Chemical cues released from dead or injured organisms constitute important signals informing nearby animals about a feeding possibility. The ability to detect the signal, evaluate its meaning and locate its source can help organisms to exploit food resources efficiently, which is especially important to animals living in environments with limited food supply. Experiments were carried out to study the behavioral responses of several Antarctic benthic invertebrates to fish (Notothenia corriceps) blood. Necrophagous species such as sea stars Odontaster validus and Lysasterias sp., amphipod Waldeckia obesa and nemertean Parborlasia corrugatus responded to fish blood with changes in their behavior. The behavior common to all these species was locomotion directed towards the stimulus source. Behavioral components consistent with food consumption were observed in O. validus and P. corrugatus. The reaction of herbivorous limpets Nacella concinna to fish blood depended on the animal size. Large (>10 mm) limpets showed no behavioral response, whereas small ones (<10 mm) reacted to the stimulus by moving a short distance away. These results indicate that blood released from the tissues of injured or dead animals may be an important chemical signal for organisms belonging to different taxa.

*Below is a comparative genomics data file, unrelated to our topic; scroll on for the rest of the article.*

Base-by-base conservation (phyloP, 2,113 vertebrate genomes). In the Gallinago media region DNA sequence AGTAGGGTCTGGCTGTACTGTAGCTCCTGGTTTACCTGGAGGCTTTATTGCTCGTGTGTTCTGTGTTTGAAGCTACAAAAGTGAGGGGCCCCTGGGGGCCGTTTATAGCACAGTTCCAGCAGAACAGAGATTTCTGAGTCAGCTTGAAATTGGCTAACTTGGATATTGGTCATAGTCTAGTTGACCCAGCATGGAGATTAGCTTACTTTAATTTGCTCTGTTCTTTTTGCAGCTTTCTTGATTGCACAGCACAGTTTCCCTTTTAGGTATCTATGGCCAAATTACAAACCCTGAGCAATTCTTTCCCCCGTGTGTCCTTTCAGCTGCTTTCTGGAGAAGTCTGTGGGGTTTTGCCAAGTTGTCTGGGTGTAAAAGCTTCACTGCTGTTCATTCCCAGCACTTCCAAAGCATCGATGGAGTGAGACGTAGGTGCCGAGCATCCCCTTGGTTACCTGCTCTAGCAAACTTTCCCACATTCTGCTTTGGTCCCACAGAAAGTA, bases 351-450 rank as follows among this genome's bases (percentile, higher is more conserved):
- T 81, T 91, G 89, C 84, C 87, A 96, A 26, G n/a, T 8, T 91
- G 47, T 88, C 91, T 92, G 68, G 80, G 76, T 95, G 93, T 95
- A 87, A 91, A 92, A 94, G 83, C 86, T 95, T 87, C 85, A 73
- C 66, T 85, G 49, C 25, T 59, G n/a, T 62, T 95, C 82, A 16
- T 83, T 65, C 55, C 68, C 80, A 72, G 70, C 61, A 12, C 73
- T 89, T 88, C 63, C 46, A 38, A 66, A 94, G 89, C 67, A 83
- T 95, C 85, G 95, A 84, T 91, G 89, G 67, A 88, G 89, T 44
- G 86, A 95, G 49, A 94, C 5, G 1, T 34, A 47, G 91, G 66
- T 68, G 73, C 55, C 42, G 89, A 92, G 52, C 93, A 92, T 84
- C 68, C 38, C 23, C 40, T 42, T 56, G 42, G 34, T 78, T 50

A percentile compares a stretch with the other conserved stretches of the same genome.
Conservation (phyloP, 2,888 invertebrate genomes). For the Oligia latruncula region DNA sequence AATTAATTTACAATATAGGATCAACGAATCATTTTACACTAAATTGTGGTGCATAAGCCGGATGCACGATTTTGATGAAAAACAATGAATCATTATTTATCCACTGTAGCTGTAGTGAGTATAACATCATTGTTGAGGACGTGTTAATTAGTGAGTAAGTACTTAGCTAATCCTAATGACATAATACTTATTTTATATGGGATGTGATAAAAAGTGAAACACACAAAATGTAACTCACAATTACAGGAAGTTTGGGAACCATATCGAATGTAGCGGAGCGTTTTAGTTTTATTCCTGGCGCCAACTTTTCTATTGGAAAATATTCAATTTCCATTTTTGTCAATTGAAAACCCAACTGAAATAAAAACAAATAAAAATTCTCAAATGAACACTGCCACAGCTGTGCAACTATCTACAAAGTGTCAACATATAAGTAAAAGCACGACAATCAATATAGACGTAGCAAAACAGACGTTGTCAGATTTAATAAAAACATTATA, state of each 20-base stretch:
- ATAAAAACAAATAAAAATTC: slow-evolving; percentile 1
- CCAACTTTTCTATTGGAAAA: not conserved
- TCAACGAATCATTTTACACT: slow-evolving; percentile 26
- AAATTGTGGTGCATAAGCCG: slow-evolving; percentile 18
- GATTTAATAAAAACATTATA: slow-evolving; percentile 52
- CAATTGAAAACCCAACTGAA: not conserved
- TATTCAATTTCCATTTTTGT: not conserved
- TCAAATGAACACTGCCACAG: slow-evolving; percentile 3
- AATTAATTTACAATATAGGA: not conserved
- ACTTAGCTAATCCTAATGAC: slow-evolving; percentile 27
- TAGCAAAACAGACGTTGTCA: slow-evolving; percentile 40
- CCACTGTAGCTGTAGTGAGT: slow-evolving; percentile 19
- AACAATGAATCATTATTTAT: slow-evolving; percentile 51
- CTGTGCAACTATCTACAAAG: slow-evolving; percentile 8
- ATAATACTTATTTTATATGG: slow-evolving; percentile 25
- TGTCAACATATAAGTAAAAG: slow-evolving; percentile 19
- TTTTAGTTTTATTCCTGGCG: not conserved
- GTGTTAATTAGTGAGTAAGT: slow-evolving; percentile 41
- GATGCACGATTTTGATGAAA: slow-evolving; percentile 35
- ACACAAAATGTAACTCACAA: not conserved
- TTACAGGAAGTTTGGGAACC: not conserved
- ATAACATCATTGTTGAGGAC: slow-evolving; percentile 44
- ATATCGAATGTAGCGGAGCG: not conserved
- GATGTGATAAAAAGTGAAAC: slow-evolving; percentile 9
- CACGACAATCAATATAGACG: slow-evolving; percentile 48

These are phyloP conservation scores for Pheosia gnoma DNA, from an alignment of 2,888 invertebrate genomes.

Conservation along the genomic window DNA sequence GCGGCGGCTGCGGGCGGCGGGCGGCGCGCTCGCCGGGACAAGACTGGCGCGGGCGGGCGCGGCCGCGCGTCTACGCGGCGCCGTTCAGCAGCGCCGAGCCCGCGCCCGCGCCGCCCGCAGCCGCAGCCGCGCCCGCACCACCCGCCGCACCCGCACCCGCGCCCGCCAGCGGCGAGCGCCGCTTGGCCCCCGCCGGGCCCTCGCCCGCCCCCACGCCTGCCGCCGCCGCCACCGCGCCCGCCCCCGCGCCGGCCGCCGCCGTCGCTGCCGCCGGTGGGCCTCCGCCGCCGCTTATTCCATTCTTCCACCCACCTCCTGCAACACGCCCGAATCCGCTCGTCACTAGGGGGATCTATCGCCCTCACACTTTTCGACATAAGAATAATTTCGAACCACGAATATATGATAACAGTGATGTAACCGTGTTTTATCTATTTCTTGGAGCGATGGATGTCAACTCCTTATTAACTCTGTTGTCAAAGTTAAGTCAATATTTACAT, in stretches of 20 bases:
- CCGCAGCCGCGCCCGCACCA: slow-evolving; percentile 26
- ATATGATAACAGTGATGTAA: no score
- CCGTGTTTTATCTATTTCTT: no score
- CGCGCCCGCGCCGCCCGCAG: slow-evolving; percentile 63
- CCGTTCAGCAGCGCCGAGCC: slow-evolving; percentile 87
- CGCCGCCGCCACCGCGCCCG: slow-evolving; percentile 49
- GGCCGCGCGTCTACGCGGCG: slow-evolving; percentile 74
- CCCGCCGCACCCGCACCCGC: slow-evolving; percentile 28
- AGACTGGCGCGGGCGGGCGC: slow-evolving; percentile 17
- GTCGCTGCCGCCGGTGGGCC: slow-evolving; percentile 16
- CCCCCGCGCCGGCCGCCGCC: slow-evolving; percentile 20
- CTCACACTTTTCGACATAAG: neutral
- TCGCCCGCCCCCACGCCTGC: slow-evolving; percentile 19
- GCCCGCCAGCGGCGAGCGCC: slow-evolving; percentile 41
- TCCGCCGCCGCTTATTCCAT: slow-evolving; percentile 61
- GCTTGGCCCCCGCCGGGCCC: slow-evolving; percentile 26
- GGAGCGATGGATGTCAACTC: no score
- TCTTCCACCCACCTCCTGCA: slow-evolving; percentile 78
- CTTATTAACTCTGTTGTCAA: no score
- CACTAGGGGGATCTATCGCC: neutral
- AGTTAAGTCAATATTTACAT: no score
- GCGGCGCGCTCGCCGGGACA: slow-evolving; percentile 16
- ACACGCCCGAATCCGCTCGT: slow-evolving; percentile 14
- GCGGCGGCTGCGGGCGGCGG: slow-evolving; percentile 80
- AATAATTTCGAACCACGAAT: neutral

Full Text

Published Version
Open DOI Link

Get access to 115M+ research papers

Discover from 40M+ Open access, 2M+ Pre-prints, 9.5M Topics and 32K+ Journals.

Sign Up Now! It's FREE

Talk to us

Join us for a 30 min session where you can share your feedback and ask us any queries you have

Schedule a call